Environment Is Everything

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It was a baseball injury that led Casey Dunn to photography. The Austin native was in high school, and to fill the time formerly filled by baseball before his injury sidelined him, he started working with the yearbook. From yearbook photos he moved into shooting pictures of his friends skateboarding and of bands at such hallowed Austin venues as Liberty Lunch—Dunn said he got in two good years of shows there before the well-loved music venue was torn down. But that was enough time for him to know that photography would be more than just a passing interest.

Dunn, an architectural photographer whose work has been in magazines from Architectural Digest and the New York Times to Texas Monthly and Austin Monthly Home, set up shop in Austin several years ago and hasn’t looked back. His clients include notable names in architecture, like Lake Flato, as well as Austin presences like the Livestrong Foundation and the University of Texas at Austin.

He was almost immediately drawn to architecture as a subject.

“My projects at (Austin Community College) always had an emphasis on form and dimension, and I didn’t really like shooting people. I was into the problem-solving aspect of photography. I liked lighting, composing—things that took a long time. So shooting people, I thought it was a pain,” Dunn said with a laugh. “People move around, get annoyed, and you have to entertain them while you’re working.”

His latest project, Public School, is a creative collaboration. It started when Dunn began searching for a partner to share his work space, a warehouse in East Austin. He and another photographer began filling up the space with other creative professionals. The group gave itself the name “Public School” after they brought in an old library school desk from the state surplus store.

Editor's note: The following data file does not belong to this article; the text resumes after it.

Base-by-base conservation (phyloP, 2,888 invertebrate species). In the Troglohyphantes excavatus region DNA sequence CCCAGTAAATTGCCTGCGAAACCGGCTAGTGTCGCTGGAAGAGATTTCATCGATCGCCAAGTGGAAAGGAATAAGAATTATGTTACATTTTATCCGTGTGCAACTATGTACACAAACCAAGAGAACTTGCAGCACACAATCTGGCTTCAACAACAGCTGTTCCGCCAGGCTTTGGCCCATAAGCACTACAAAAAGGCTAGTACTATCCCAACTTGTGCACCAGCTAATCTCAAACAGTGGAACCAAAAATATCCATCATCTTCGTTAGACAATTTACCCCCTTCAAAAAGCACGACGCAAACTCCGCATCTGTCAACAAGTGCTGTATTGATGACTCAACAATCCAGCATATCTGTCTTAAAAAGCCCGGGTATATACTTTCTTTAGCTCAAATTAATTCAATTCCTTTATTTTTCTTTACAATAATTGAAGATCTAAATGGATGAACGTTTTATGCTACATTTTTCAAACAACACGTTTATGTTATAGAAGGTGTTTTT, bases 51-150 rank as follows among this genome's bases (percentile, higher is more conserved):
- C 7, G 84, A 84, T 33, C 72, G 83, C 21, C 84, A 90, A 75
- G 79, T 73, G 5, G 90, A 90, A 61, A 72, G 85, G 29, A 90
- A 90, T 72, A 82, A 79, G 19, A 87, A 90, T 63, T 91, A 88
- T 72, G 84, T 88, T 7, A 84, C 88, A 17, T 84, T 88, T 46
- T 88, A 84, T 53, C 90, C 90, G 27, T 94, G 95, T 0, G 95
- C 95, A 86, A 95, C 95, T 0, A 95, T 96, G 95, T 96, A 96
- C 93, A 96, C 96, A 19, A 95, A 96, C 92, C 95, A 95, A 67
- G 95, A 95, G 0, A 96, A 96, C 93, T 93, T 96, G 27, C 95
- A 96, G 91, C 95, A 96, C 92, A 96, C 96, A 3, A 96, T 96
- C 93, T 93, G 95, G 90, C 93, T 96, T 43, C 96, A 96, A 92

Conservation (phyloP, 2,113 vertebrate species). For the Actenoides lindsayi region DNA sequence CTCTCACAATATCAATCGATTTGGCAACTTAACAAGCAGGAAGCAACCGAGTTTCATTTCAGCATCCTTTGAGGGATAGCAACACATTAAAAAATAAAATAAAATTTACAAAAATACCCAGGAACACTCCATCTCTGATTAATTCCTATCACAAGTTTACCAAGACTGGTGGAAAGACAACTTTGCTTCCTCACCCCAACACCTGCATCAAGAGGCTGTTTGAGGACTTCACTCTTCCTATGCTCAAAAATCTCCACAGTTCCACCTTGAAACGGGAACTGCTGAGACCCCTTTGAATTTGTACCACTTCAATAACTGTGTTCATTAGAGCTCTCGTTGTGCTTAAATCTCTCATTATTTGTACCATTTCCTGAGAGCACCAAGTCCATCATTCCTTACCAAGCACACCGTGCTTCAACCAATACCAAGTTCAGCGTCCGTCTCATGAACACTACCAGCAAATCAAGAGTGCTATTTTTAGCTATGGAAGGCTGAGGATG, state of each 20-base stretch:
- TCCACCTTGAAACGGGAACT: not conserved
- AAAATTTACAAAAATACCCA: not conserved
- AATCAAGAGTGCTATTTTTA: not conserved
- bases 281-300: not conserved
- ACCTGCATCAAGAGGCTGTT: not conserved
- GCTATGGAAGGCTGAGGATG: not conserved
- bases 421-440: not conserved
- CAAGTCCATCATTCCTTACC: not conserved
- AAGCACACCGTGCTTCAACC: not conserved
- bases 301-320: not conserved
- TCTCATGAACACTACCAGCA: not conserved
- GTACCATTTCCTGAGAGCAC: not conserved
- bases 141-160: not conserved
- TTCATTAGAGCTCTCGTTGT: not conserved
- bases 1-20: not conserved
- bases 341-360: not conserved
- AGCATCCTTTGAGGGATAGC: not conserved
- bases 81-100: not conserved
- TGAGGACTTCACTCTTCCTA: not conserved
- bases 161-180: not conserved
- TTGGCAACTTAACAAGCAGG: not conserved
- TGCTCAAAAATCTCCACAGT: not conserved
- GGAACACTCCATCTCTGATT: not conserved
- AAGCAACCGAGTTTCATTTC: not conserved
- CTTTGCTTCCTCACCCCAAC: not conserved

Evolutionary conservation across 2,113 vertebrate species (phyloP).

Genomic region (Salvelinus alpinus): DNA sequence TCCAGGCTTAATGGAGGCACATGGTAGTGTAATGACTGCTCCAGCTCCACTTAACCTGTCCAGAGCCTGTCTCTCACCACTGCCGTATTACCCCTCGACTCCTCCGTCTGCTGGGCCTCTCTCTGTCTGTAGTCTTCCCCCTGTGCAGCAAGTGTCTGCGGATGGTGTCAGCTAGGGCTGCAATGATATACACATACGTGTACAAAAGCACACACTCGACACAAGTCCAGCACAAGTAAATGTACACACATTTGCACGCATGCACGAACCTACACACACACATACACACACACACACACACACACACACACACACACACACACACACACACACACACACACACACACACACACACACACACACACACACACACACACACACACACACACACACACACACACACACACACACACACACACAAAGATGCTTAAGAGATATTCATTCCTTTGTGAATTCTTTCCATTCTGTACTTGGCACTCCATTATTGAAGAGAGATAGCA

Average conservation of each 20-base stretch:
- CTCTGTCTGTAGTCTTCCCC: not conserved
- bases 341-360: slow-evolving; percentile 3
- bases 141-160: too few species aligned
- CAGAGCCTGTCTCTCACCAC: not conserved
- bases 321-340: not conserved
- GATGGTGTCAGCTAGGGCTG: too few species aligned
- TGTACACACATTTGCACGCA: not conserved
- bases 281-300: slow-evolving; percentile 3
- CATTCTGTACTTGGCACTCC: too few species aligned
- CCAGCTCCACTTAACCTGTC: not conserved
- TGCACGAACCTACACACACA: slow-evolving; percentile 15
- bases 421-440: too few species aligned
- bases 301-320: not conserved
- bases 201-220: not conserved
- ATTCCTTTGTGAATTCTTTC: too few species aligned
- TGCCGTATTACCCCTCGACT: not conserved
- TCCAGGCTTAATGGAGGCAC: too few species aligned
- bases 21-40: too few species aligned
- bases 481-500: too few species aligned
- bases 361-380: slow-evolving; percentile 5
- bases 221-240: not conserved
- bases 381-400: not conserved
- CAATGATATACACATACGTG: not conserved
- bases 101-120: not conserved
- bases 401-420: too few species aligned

“This big table acted as this central area for us to come around and collaborate,” Dunn said. “It was what took everyone away from facing the walls and their computers and brought us together.”

Public School has since moved to a new space, still on the East side, but now is acting less as a cooperative and more as a collaborative as it takes on clients.

Dunn sees things in buildings and spaces that many don’t. Take, for instance, one building he says he’s admired for a long time. It’s on the East side and now houses the Texas Society of Architects. It’s a traditional red brick building in a style that’s fast disappearing in Austin.

“Austin doesn’t have that many traditional red brick buildings,” he said. “Austin doesn’t value the warehouses we have, (and) we only have a few of them. You hear about warehouses that are torn down, and it rubs me the wrong way. [The TSA building] has been repurposed. I drive by it every day, and I’m always a little jealous. I want to own it.”

That’s not to say Dunn isn’t a fan of the changes and the new buildings springing up in the city. He admits it’s a touchy subject, but when it comes to growth, he’s firmly in the “pro” camp, especially when that growth takes shape in a responsible way.

In particular, he’s excited about the potential of the Waller Creek project, especially if it can bring both sides of the downtown I-35 corridor together in an appealing and well-used format.

“Everyone points to the High Line in New York [City] and what an amazing project that is. People really utilize it,” he said.

Photography by Casey Dunn

Captions:

Dunn helped launch Public School, a high school, a collaboration of creative professionals in East Austin.

Dexter the Boston Terrier, Cody Haltom’s business partner and Public School resident. Dunn’s style is modern and clean, but he has an appreciation for vintage styles.

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